For the kids that attend Helping Hoops sessions week in, week out, it is all about having fun and a chance to experience opportunities that otherwise wouldn't be available to them. There's no doubt about it; Helping Hoops is much bigger than just basketball - it is changing kids' lives.
I was lucky enough to take in a session from the sidelines at Fitzroy recently and the effect this program has on the kids is evident before they even step on the court.
From every angle of the surrounding Atherton Gardens public housing estate, kids come running as the clock ticks closer to the beginning of another session. They all know the consequences if they're late; run 3 laps of the court - and no one wants that!
Everyone genuinely wants to be there. There is no pressure on the kids to show up every week, but they do and they do so with a smile on their face and plenty of laughs.
There's no flashy lights or pristine courts - in fact a majority of the court lighting isn't working - but the kids don't care.
For the youth in Fitzroy, the lure of going down the wrong path is strong, but Helping Hoops is dedicated to having a positive impact on as many kids as they can reach.
Founder and Executive Director, Adam McKay has seen the program grow from one session a week seven years ago, to now over 350 sessions a year - and that number continues to rise on the back of Helping Hoops Prahran launching last week.
"We could be at our locations seven days a week and always be busy." McKay said.
A majority of the kids that attend Helping Hoops Fitzroy are of migrant background, many of whom are South Sudanese Australians. McKay has seen the South Sudanese Australian community thrive when given the opportunity to do so, and he hopes more opportunities are avilable in the future.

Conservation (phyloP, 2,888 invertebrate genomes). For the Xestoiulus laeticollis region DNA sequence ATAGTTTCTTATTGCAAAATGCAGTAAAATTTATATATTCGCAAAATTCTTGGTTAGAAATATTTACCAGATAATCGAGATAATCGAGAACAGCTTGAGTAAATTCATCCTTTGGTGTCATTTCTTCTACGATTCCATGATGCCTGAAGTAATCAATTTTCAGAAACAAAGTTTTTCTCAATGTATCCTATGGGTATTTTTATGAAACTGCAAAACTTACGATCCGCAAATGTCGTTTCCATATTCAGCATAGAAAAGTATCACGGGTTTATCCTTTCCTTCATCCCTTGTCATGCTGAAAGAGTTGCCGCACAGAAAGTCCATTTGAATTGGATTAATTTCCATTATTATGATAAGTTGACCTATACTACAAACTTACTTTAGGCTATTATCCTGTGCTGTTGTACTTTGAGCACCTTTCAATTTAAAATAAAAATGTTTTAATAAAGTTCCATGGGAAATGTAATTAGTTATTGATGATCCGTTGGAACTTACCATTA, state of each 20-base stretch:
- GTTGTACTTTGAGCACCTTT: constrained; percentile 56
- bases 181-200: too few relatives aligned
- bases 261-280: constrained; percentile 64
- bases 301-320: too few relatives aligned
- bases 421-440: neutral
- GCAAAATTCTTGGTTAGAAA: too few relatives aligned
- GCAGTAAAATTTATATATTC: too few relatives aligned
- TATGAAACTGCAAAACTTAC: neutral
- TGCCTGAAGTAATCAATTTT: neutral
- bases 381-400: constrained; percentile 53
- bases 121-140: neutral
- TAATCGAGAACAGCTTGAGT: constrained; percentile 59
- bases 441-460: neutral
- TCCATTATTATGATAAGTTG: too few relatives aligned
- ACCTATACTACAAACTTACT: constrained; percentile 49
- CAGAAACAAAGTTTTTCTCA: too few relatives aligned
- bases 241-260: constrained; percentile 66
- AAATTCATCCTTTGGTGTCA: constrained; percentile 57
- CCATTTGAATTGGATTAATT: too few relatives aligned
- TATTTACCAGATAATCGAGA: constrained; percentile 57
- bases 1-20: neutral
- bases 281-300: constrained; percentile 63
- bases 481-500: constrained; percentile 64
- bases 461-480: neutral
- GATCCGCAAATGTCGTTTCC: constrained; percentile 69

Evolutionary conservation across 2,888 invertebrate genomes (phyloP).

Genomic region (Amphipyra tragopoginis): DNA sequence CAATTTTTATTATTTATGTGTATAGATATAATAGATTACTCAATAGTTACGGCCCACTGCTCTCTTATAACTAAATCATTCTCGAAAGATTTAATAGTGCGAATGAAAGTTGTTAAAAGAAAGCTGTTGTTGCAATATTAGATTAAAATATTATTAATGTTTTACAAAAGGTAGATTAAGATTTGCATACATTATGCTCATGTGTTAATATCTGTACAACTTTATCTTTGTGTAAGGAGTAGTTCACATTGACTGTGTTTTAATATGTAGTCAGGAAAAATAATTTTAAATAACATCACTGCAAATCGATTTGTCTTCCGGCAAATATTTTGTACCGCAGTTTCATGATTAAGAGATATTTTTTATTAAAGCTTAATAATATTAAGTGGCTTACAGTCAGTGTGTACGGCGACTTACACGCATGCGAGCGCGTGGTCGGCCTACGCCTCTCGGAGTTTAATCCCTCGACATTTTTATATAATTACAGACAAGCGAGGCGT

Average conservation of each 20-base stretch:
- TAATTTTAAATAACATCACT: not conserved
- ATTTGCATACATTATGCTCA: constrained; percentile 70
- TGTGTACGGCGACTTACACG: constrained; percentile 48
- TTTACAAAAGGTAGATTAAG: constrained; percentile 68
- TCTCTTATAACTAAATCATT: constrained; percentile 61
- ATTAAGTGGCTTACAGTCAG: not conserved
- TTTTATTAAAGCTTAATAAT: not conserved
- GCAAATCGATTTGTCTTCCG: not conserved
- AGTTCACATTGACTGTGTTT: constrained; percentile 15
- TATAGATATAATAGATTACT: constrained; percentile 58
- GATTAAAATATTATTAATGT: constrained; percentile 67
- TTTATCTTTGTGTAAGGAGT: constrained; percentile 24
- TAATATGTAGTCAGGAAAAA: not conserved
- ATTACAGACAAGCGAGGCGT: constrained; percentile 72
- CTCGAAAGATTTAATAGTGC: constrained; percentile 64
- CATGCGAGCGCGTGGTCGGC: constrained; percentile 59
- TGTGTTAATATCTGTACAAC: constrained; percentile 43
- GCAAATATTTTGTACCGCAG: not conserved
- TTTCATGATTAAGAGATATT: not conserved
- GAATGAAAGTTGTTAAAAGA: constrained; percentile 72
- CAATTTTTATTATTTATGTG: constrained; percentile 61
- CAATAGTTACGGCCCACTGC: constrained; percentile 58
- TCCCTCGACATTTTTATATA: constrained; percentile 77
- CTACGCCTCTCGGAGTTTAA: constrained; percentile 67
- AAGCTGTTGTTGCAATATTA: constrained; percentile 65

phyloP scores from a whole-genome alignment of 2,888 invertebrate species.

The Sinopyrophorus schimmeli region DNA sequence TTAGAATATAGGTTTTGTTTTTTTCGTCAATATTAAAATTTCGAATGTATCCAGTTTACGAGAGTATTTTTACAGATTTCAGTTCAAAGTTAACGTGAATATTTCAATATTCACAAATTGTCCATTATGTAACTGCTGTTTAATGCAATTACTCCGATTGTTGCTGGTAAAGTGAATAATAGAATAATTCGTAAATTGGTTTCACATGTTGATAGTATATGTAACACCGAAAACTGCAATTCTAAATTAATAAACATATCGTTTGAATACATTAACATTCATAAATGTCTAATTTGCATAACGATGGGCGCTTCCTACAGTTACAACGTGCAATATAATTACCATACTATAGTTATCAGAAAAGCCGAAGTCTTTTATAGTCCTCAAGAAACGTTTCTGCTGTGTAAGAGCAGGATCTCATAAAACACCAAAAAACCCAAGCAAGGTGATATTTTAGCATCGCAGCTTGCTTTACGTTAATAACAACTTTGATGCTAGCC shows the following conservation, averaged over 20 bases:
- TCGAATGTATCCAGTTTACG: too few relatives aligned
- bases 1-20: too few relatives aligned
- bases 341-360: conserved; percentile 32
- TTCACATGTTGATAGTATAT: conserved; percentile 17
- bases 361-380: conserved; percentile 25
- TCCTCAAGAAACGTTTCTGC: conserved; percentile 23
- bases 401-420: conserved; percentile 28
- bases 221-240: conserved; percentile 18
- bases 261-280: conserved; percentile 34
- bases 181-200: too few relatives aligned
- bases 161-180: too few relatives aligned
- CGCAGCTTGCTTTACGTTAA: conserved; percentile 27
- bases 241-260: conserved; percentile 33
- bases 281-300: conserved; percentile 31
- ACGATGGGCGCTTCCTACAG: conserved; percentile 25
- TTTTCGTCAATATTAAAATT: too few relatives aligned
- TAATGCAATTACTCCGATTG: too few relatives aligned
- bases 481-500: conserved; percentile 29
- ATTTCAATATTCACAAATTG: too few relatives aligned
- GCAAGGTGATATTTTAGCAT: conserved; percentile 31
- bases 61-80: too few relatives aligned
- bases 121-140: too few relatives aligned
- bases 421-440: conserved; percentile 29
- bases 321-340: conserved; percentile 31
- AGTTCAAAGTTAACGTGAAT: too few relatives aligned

"I think, particularly in the South Sudanese Australian communities, the kids are really starting to make an impact in basketball at the highest level and I think more could be done at the top level to help these kids access opportunities." McKay said.
"In three or four years time, half of the Australian Boomers team could be from a South Sudanese Australian background. To me that's pretty cool, if that scares you, then wake up - it's happening." McKay said.
McKay highlights how important it is for South Sudanese Australians to have role models to look up to.
"Hell yeah, absolutely [it's important]! Every kid that goes through and does something positive and then comes back is a role model for these kids - they can relate to them." McKay Said.
The sessions, which run at many locations throughout Melbourne and the outer suburbs, preach enjoying the game of basketball whilst instilling values in the kids that will help them contribute positively to the community.
"I'm really proud of our team - we're here every week. We're playing the long game, we're not looking for short-term goals, it's looking at how we can impact the kids over a long period of time."
One session at a time, Helping Hoops is unlocking potential and providing an opportunity for kids to grow - both on and off the court.